Let’s say you just opened a new café that designs and makes customized cakes, and you take your first order: a cake for a five-year-old child’s birthday party where over 30 parents were invited. The client is extremely impressed with your work, and all the guests loved the cake! In fact, several of the guests asked for the name of the bakery that designed and made the cake. Within a short period of time, the number of cake requests doubled, and then tripled, and your café was gaining notoriety—all this without any major marketing strategies to date!
What was the magical key to your success? The process is known as “word-of-mouth” communication and it can literally make or break your new business venture. If you take the same example and reverse the situation (where the cake was a total disaster), you would have a situation where 30 parents are telling other parents never to order from your café! Word-of-mouth (WOM) is product information transmitted by individuals, to individuals who we know personally.
WOM appears to be more reliable and truthful than the suggestions/recommendations we receive from more formal marketing channels. WOM is more effective than formal advertising because of the social pressure factor: recommendations by people we know tend to have greater credibility and less risk. According to a research, WOM accounts for two-thirds of all consumer good sales, meaning while you are busy spending thousands of dollars on making your marketing campaigns work, customers who have already bought from you are spreading negative or positive information about your company which ultimately will have a great impact on future company purchases or non-purchases.
According to a study by the White House Office of Consumer Affairs, 90 percent of unhappy customers will not do business with a company again. Each of these people is likely to share his or her grievance with at least nine other people, and 13 percent of these disgruntled customers will go on to tell more than 30 people of their negative experience.
So how do you effectively and successfully control negative word-of-mouth communication that may lead to a decline in sales? As the power of WOM is increasing, marketers are developing innovative ways to sell their products by making consumers “third-party marketers.” Here are three successful strategies:
The first strategy that many companies adopt is to create virtual communities online that have been proven to be a strong marketing tool. Companies today locate people with similar interests from around the globe and create an online community of people who share their love for their product or service. These fans spread the news on various forums highlighting the benefits of the product and/or services and praising the company which, in turn, builds the company’s credibility.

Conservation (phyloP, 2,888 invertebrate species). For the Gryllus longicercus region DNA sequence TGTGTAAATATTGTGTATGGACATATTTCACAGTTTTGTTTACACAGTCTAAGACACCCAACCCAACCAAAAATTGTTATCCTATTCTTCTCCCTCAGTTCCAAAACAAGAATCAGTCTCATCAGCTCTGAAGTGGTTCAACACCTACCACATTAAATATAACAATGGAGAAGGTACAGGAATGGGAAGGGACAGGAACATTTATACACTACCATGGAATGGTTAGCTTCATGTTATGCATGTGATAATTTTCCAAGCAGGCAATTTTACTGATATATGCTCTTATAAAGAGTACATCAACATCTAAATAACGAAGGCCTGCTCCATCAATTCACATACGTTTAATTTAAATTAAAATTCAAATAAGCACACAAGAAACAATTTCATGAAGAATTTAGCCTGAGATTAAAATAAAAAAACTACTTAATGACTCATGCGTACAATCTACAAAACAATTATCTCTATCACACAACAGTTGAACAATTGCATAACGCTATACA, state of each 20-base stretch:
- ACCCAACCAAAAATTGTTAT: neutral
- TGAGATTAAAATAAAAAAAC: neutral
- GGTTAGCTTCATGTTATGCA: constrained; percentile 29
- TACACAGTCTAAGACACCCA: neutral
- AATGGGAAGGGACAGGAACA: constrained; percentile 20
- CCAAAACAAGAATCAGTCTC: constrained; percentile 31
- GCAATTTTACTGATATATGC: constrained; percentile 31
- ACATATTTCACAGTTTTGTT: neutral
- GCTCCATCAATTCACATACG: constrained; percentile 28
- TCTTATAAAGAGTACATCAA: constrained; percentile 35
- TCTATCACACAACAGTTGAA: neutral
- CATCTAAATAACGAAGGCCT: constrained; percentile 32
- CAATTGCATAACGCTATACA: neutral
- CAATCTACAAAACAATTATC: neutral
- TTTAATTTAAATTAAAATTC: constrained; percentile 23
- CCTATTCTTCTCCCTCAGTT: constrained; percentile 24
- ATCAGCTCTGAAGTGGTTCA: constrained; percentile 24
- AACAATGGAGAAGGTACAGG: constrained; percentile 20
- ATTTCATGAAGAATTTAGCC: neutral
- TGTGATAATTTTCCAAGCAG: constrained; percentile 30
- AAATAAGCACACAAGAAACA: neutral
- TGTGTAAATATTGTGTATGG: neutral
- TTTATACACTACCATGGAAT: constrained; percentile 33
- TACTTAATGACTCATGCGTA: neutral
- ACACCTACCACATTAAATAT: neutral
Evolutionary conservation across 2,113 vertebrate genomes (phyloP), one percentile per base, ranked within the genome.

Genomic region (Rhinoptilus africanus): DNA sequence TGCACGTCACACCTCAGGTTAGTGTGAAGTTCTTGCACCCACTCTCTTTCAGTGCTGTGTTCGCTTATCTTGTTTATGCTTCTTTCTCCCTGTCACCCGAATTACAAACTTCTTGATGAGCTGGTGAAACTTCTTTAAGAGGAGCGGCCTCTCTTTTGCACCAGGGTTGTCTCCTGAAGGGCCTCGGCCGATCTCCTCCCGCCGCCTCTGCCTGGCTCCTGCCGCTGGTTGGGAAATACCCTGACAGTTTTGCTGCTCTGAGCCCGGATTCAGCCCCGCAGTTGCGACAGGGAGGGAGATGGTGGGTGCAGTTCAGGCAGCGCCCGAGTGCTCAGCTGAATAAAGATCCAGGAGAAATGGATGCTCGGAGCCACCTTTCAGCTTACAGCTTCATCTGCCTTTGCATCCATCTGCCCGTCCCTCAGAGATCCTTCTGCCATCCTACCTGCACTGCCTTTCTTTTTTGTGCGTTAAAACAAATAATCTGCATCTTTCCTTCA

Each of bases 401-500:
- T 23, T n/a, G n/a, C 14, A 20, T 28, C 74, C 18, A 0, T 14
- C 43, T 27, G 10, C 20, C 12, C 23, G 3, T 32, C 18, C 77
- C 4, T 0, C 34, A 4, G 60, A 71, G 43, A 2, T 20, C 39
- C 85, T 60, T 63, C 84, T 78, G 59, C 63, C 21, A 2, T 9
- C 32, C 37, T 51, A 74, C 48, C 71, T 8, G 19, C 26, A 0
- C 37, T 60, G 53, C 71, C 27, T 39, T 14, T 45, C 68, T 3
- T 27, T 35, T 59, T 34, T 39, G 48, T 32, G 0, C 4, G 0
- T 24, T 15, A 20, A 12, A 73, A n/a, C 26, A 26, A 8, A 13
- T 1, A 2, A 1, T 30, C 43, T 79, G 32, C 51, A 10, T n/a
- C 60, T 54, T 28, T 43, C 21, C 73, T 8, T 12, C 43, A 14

The second strategy involves using unconventional locations and strong word-of-mouth campaigns to push products. This strategy develops unique, engaging and thought- provoking concepts that create a huge buzz in the market before a product is launched. The reason this strategy is so successful is because the campaign’s message becomes the talk-of-the-town and once people become aware of it, the message spreads quickly by word-of-mouth marketing.
Jay Conrad Levinson, author of the book — Guerilla Marketing — says that when implementing guerrilla marketing tactics, small size is actually an advantage. Small organizations and entrepreneurs are able to obtain publicity more easily than large companies, as they are closer to their customers and considerably more agile.
The third strategy is viral marketing. Viral marketing describes any strategy that encourages individuals to pass on a marketing message to others, creating the potential for exponential growth in the message’s exposure and influence. Like viruses, such strategies take advantage of rapid multiplication to explode the message to thousands, to millions. Hotmail, widely cited as the first example on online virtual marketing, gives away free e-mail addresses and services.
What they originally did was attach a simple tag at the bottom of every free message sent out: “Get your private, free email at http://www.hotmail.com.” And, then they stood back while people e-mailed to their own network of friends and associates. These friends and associates who saw the message, then signed up for their own free e-mail service from hotmail. This process propelled the message exponentially.
Other examples of viral marketing include making online games for your products or by giving away free gifts for promoting the product online. For example, WD-40 promoted a word-of-mouth campaign by offering 1000 AM/FM radios in the shape of oil can to individuals who signed up 10 other members to their site. Now that’s what you call promoting positive word-of-mouth communication!